Thursday, September 16, 2010

Enough already!

Text and photos ©Tom Hyland

Interesting article in the New York Times on Wednesday about restaurants now offering to their customers iPads that contain the wine list; there is now an app that can list a particular restaurant's wine offerings along with ratings. The idea here, as best as I can tell, is that a customer will have another option when he or she selects a wine off the list.

I for one think this is technology gone wild. Do customers at a restaurant really need this information? Isn't that what a sommelier is for? One woman in the article is quoted as saying that clients "like to make their own decisions." How's that? How is reading a collection of ratings for a group of wines making your own decision?

The article does cover a number of opinions and apparently there are many in the business who see this as a plus. If it works for them, fine. I certainly don't blame Apple for creating this app. They've got a huge audience out there who is endorsing all sorts of apps, from choosing a restaurant to reading specific magazines or watching a particular TV show. (I myself am waiting for the app that lists the best bathrooms in big cities such as Chicago, New York and Los Angeles, so the well-to-do can be choosy about where they do their business. Hey, people like to make their own decision, don't they?)

The article mentions that one customer chose a wine as it had received a high score from Robert Parker. There is no mention in the article if other ratings are listed for the wines. I certainly hope so; the last thing wine lovers need is more slant toward the international, super ripe wines favored by Mr. Parker. It's the bigger is better philosophy, which unfortunately is probably what prevails at a business wine dinner. Don't order a wine if it works with the food, buy it because it's a powerhouse. If you're happy with that, then I guess you deserve this new play toy.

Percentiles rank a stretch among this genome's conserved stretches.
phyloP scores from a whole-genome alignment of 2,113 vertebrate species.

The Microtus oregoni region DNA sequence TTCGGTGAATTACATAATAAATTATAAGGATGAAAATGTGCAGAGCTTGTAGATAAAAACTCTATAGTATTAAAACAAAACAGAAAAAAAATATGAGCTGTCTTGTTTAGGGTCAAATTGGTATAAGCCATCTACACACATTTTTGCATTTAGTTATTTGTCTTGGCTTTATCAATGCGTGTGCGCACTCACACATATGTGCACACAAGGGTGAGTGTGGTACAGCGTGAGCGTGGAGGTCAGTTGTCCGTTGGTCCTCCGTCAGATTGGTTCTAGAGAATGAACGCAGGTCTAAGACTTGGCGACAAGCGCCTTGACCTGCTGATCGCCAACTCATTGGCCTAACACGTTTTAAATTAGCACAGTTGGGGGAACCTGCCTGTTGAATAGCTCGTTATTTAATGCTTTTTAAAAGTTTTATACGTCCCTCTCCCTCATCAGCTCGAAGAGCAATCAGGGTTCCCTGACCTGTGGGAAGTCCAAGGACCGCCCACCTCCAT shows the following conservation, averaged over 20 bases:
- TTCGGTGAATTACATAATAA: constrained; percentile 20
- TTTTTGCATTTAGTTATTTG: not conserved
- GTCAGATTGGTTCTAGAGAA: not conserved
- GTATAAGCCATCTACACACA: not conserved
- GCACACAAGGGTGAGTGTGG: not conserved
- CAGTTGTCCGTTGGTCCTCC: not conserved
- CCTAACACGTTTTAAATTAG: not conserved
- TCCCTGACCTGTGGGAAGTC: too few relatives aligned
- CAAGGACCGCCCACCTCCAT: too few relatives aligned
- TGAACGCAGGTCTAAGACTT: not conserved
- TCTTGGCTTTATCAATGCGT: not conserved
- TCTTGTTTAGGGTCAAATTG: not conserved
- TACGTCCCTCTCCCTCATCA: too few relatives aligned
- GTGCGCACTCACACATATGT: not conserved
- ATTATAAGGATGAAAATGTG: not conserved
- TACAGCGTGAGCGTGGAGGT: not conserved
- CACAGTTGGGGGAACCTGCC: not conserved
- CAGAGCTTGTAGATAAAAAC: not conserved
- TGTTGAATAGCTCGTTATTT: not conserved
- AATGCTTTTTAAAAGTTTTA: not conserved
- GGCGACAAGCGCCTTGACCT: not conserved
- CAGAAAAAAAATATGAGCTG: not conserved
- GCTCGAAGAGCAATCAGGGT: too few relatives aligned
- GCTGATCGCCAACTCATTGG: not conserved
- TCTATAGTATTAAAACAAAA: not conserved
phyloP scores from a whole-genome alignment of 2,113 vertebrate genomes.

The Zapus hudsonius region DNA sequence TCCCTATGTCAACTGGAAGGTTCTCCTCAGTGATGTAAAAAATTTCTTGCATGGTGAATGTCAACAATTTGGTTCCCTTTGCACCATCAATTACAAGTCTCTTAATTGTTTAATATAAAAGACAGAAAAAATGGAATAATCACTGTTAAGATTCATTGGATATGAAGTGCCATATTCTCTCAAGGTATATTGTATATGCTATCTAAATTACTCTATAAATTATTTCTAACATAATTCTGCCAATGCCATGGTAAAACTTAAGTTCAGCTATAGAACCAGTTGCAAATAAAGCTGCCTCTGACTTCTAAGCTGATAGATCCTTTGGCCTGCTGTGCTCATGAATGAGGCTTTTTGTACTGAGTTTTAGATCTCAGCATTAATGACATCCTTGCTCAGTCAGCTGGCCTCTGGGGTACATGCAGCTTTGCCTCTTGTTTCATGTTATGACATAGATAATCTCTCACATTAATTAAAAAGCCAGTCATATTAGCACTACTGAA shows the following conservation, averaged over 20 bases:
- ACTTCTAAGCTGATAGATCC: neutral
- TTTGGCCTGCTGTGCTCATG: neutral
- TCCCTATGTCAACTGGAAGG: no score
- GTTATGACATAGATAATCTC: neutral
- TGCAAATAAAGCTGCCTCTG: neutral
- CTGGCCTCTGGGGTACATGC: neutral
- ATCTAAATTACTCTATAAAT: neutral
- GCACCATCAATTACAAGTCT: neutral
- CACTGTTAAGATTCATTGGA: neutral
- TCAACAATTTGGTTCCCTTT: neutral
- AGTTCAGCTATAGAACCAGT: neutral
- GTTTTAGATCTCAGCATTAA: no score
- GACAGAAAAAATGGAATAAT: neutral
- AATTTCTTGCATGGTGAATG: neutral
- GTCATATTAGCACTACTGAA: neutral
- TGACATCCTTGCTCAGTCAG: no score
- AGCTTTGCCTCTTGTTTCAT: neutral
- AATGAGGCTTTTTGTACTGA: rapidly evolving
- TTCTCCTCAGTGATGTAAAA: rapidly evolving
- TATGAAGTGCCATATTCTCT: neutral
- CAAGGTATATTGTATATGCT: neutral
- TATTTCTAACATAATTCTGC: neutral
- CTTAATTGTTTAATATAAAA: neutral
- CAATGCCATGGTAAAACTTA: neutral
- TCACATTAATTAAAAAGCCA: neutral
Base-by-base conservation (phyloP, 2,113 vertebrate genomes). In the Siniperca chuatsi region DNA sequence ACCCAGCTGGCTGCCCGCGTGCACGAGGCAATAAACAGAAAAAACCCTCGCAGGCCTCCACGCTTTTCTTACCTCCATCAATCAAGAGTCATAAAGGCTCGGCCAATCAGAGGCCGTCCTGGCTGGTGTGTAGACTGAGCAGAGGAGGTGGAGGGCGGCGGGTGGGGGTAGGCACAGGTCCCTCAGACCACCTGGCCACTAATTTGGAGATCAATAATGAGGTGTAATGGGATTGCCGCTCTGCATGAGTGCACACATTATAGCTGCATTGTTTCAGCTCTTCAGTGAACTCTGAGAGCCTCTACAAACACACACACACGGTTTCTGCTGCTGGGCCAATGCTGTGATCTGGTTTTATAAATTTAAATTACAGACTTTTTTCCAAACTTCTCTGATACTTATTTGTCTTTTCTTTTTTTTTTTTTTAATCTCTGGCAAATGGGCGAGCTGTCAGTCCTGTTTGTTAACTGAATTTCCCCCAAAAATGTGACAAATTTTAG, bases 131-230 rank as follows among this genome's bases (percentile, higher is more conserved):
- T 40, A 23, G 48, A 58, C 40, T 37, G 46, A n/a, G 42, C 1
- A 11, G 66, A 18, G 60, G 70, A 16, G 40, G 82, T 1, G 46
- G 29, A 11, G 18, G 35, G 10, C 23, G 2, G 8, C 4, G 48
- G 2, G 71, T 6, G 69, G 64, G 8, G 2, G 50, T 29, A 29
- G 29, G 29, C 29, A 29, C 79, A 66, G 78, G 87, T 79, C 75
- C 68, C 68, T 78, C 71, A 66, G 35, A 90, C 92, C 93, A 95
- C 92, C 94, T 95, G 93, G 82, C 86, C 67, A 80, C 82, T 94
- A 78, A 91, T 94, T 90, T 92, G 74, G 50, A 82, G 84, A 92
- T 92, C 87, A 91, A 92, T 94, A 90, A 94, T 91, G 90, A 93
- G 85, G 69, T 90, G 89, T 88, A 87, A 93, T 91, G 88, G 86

But the crux of the problem, it seems to me, is technology being used as a crutch. Don't know what restaurant to go to? Don't know what wine to select? No problem, just take out your iPhone or iPad (or other similar devices) and check out that app. Is this what technology has done to us? What happened to our sense of adventure? Isn't life more than a set of numbers and statistics, especially when we're dealing with a sensory experience as tasting wine?

Wine at its best reflects a sense of place; a wine made from Pinot Noir in the Santa Rita Hills in California has a particular flavor profile, one that is markedly different from a Burgundy from Nuits-Saint-Georges. Does this iPad app with its numerical ratings cover that? When it does, I'll be all for it, but for now, this is another argument against rating wines with points.

A friend of mine tells me often that "the internet is the worst invention in history." I don't exactly share his sentiments, but I understand his thoughts, as he thinks a lot of people have lost their jobs because of it. If I were a sommelier at a restaurant that offered an iPad to help customers choose wine, I wouldn't be worried just yet, but I'd have to think that my services weren't as necessary as they were before this tool. And let's face it, technology is only going to get bigger and more out of control.